Love is out

The Case for arranged Marriage

Essay by: Richard Stengel

Romantic love is a supreme fiction; marriage for love is the consequence of that fiction; and divorce is the painful evidence of that initial delusion. The history of romantic love is the continuing ironic testimony of the power of our minds to mesmerize our bodies, and romantic marriage is the most recent and least successful stage in the history of matrimony.

Now that the census Bureau has estimated that almost one in two marriages will end in divorce, it is apparent that the solution to the troubled state of matrimony is a return to the tradition of arranged marriages.

The sentimental sanctity of love was the invention of the Provincial poets of the twelfth century, and they saw it as the exotic refinement of a bored aristocracy. Since then, however, courtly minority but the expectation of every man and woman. Indeed, the joys of romantic love would seem to be the birthright of every American, for the Framers of the Declaration of Independence declared "the pursuit of happiness" to be an inalienable right of all men and women.

Love, though, is neither a right nor an instinct, but a learned form of behavior; it is not a spontaneous feeling but an artificial ritual. It is a response that we have learned from literature and from its contemporary handmaidens, the news media. As lovers, we are all actors we imagine ourselves most spontaneous when we are most imitative. We learn how to love from movies, television, novels, magazines, and advertisements. We learn to adore love, to idolize love to fall in love with love.

To most Americans, love is romantic love. It is a drive or state of tension induced by our prevailing romantic myths. The lover’s nourishment is the expectation of bliss. Love is a competitive and covetous game; Competition for a mate brings out the "best" in an individual. To be alone is not considered a self-imposed choice but evidence of failure in the contest of love.

During the Industrial Revolution, arranged romantic marriages gave way to individual love matches. The monotony of work and the impersonality of the city led people to escape monotony in personal relations and retreat from impersonality to the emotional fortress of marriage. Urbanization caused the "privatization" of marriage so that intimacy of wedlock became sanctuary from a world where all intimacy was excluded.

Yet romantic marriage could not last. More and more pressure was forced on marriage to be a haven in a heartless world. In earlier more structured societies, married partners were externally oriented and did not have to rely exclusively on each other for emotional gratification. They could find that elsewhere. Romantic passion had always existed outside of the marriage and had little to do with wedlock. Contemporary society forces couples to depend on each other for permanence and stability, functions that were formerly provided by a large familial and social network. Today, marriage has not lost its function; it suffers from a surfeit of functions. The marriage partner must not only be a lover, but a friend, a colleague, a therapist, and a tennis partner.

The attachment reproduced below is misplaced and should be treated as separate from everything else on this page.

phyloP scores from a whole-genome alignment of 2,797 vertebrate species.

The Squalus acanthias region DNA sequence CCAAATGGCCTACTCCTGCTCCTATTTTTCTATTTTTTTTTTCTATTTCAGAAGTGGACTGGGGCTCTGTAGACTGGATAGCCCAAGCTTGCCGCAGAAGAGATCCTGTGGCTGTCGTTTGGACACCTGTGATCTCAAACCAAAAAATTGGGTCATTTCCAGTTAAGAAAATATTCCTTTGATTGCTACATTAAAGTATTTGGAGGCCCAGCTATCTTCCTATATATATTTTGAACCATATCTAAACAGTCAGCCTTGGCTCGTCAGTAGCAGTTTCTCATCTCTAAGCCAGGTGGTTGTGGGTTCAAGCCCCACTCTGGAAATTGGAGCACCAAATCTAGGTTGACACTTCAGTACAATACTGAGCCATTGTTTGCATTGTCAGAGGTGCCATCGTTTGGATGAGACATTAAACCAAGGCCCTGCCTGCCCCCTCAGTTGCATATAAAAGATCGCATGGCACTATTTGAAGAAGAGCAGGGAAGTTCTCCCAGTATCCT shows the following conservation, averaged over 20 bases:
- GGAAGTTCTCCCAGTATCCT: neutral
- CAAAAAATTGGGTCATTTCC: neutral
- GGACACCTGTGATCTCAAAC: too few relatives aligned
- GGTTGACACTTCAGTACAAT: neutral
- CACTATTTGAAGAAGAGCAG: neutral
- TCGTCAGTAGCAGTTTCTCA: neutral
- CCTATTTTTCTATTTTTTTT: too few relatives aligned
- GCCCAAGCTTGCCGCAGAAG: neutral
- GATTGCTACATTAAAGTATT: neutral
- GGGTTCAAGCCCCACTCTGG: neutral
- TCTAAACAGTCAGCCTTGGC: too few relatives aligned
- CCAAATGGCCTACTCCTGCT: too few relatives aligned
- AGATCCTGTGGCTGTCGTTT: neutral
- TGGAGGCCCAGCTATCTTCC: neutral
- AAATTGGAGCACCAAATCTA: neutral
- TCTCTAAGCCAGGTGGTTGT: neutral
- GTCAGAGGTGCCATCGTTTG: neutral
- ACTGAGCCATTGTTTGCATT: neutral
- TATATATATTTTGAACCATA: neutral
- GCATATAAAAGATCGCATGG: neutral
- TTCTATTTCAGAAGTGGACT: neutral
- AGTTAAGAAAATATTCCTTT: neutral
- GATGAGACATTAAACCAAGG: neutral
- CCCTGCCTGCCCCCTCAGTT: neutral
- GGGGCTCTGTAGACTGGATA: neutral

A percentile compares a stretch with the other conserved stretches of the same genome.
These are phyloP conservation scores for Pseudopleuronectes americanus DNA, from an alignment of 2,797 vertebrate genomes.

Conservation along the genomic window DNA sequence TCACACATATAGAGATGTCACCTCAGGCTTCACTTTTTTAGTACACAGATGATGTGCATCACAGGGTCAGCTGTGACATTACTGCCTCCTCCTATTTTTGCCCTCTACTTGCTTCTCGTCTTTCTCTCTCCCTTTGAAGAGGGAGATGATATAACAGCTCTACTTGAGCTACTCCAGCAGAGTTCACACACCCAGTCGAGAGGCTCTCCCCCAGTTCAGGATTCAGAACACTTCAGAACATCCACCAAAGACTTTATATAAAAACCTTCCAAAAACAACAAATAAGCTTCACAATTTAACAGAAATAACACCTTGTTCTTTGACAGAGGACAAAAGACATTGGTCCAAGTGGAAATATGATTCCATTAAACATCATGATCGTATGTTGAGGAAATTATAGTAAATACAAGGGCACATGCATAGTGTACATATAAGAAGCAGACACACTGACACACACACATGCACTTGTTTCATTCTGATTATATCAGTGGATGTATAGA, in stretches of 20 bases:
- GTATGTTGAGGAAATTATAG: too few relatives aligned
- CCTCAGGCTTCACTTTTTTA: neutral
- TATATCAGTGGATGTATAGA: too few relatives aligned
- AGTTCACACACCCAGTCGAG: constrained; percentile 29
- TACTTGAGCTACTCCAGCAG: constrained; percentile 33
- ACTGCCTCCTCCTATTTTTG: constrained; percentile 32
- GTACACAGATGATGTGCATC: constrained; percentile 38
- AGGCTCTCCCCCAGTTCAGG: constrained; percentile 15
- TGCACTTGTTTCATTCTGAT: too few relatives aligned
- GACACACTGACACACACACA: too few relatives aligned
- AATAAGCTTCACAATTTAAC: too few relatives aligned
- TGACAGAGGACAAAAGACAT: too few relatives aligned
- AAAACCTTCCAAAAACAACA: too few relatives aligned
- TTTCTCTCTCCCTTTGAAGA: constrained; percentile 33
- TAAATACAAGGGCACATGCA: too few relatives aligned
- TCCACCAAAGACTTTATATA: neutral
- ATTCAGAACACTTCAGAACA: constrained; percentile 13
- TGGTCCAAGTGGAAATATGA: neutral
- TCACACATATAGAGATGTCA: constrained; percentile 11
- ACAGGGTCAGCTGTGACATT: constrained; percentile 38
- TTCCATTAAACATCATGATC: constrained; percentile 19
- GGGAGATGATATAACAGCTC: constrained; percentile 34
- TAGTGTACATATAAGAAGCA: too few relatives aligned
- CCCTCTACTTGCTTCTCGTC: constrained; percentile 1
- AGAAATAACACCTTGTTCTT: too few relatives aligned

Traditionally, the selection of mates has been determined by social, political and economic considerations directed either toward establishing new ties or toward reaffirming old ones. Every arranged marriage was the formation of a new society a merger of a network of family and social relationships. Marriage was a duty. Its purpose was procreation. Children were best raised in a congenial home, and a congenial home was best created by a reasonable arrangement between congenial people. Marriage was contracted according to a principle other than the self-interest of the participants, and emotional satisfaction was neither the origin nor the purpose of marriage.

The concept of arranged marriage is based on a positive view of human nature. Its guiding principles are that marriage requires a more durable foundation than romantic love, that wisdom is more important in the choosing of a partner than passion, and that everyone can find something to "love, honor, and cherish" in anyone else. Romantic love is fundamentally narcissistic; we either choose someone who resembles ourselves (the selves we’d like to be or think we are), or we choose someone who complements us. Romantic love is self-indulgent; arranged marriages look outward, beyond the solitary self, toward numerous others.

Romantic love allows the reverie of imagining what the other person is like, whereas arranged marriage forces us to acknowledge truly another human being. An arranged marriage teaches us how to live with an individual instead of falling in love with an idealized one. The myth of romantic love teaches us how to fall in love. Perhaps when marriages are arranged, we learn how to love.

Essay by: Richard Stengel

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